SINGAPORE - Covid-19 measures for migrant workers living in dormitories have been revised to focus on those with symptoms and need medical care, the Ministry of Manpower (MOM) said.
The changes will see greater use of fast and less intrusive Covid-19 tests, more tightly-scoped contact tracing and vaccinated and asymptomatic workers with the virus recovering in facilities in their dormitories.
The adjusted measures are in line with current Ministry of Health guidelines for the wider community, and are aimed at reducing disruption to workers' lives and work, MOM said in a statement on Saturday (Oct 2).
Speaking at a multi-ministry task force press conference on the same day, Manpower Minister Tan See Leng noted that there have been more than 500 cases a day in the dorms in the past few days.
This is after months of near-zero cases in dorms since October last year.
"This is a result of the Delta variant being a lot more transmissible, and the dorms have not been insulated from the transmission of the virus. This is just like we have experienced in the community," he said.
But the vast majority of infected workers have very mild or no symptoms and do not require hospitalisation or oxygen support, and instead have been able to recover very quickly on their own, as more than 90 per cent of dorm residents have been fully vaccinated, he added.
This is why MOM is now taking a different approach in managing infections in the dorms, he said.
For instance, regular testing of migrant workers here will shift away from polymerase chain reaction (PCR) tests for asymptomatic individuals to more self-administered but supervised antigen rapid tests (ARTs).
Contact tracing rings will also be tightened to focus on those most at-risk of being exposed to the virus, specifically roommates of Covid-19 cases confirmed by PCR tests. Previously, entire blocks or sections within blocks may be quarantined when new cases are detected.
"This will enable us to further mitigate the risk of further transmissions in the dormitories in a more scalable and also more sustainable manner," he said.
Dr Tan also said that the current pilot programme of weekly community visits for up to 500 migrant workers will continue.
"We will continue to watch the situation closely, and we will progressively ease measures (for migrant workers) where we are able to do so," he said.
A progressive shift will be made towards using only ARTs for rostered routine testing (RRT), said MOM.
Dormitory residents with acute respiratory illness symptoms should continue to report sick at one of the regional medical centres and a PCR test will be administered if clinically indicated, it added.
ARTs are faster and less intrusive than PCR tests, although they are less accurate.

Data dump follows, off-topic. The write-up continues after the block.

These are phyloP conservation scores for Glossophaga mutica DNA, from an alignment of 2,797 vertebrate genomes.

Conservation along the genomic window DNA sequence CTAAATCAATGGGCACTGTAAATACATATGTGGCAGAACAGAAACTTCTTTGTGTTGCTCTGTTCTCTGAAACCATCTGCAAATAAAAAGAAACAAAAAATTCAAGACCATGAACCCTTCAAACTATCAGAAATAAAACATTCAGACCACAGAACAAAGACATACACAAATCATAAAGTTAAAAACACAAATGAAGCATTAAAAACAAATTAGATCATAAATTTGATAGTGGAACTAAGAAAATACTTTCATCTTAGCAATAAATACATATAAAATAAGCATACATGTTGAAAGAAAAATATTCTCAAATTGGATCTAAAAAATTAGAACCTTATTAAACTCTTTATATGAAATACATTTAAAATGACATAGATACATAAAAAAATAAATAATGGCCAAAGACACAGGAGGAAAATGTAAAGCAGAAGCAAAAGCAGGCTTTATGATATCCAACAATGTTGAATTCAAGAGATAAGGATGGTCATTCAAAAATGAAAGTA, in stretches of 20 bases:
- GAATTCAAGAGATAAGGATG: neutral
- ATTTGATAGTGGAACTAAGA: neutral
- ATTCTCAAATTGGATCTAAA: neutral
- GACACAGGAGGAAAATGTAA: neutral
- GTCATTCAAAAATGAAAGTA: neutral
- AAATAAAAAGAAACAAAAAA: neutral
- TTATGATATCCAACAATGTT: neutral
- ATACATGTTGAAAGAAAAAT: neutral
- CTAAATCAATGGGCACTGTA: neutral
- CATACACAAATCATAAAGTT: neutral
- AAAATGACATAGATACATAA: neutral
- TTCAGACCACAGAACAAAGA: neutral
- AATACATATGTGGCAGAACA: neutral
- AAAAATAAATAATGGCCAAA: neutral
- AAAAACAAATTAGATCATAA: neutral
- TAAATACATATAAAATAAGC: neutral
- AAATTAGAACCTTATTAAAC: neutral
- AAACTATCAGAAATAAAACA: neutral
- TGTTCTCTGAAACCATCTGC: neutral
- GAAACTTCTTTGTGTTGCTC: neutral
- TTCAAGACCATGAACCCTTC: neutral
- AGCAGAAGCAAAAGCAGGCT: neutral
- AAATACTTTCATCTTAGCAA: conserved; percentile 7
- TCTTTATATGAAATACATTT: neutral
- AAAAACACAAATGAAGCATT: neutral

Workers in the dorms have been trained to use the self-administered ART, said Dr Tan. Instructional materials in their native languages have also been made available.
Contact tracing rings will be tightened to focus on those who are most at risk of being exposed to the virus, said MOM.
Dr Tan said on Saturday that these will be the roommates of those who have tested positive on PCR tests.
The roommates and the close contacts of those tested positive on an ART will no longer be quarantined and disrupted from work, he said. They will take an ART and be asked to monitor their own health, and they can continue their lives as usual if negative.
Previously, entire blocks or sections within blocks may be quarantined as a precautionary measure when new cases are detected.
"With dormitories now more resilient, quarantine orders will only be issued to roommates of confirmed cases on PCR test," said MOM.
The quarantine period will also be reduced from 14 days to 10 days. But MOM stressed that wider quarantine rings may still be applied to contain the spread of Covid-19 in the event of new large clusters.
Other residents in the dormitory who are close contacts of a PCR-positive resident may be issued with either a health risk warning or health risk alert via TraceTogether, and should follow MOH's prevailing directions.
Fully vaccinated workers who test positive and have no symptoms will be allowed to isolate and recover in a dedicated facility within dormitories for up to 10 days.
These asymptomatic vaccinated workers will have access to thermometers, oximeters for monitoring and telemedicine support, said MOM. These workers will be required to take an ART after day three and will be discharged from the recovery facility upon receiving a negative ART result.
Symptomatic workers will be given a confirmatory PCR test and conveyed to community care facilities or hospitals depending on their condition.
"This will ensure better prioritisation of healthcare capacity for treating serious cases, as well as for other healthcare needs," MOM said.
MOM said the changes will help to "lay the foundation for a more Covid-19 resilient nation".
The ministry said there continues to be strong evidence that fully vaccinated individuals are protected against severe illness.
Of the infected migrant workers, 97 per cent of them had no symptoms. Of the 3 per cent who experienced symptoms, most were mild and a handful were sent to the hospital or community care facilities, said MOM.
None of them were in the intensive care unit and only one of them needed oxygen supplementation, it said.
"This is expected, given that the overwhelming majority of migrant workers are generally young."
Restrictions for migrant workers living in dorms have been gradually eased since last month (Sept).
From Sept 13, up to 500 vaccinated migrant workers from eligible dormitories have been allowed to visit pre-identified locations in the community once a week.
This was more than 16 months after movement curbs were first imposed in April last year.
Dr Tan said that migrant workers will continue to receive the appropriate medical care if and when required.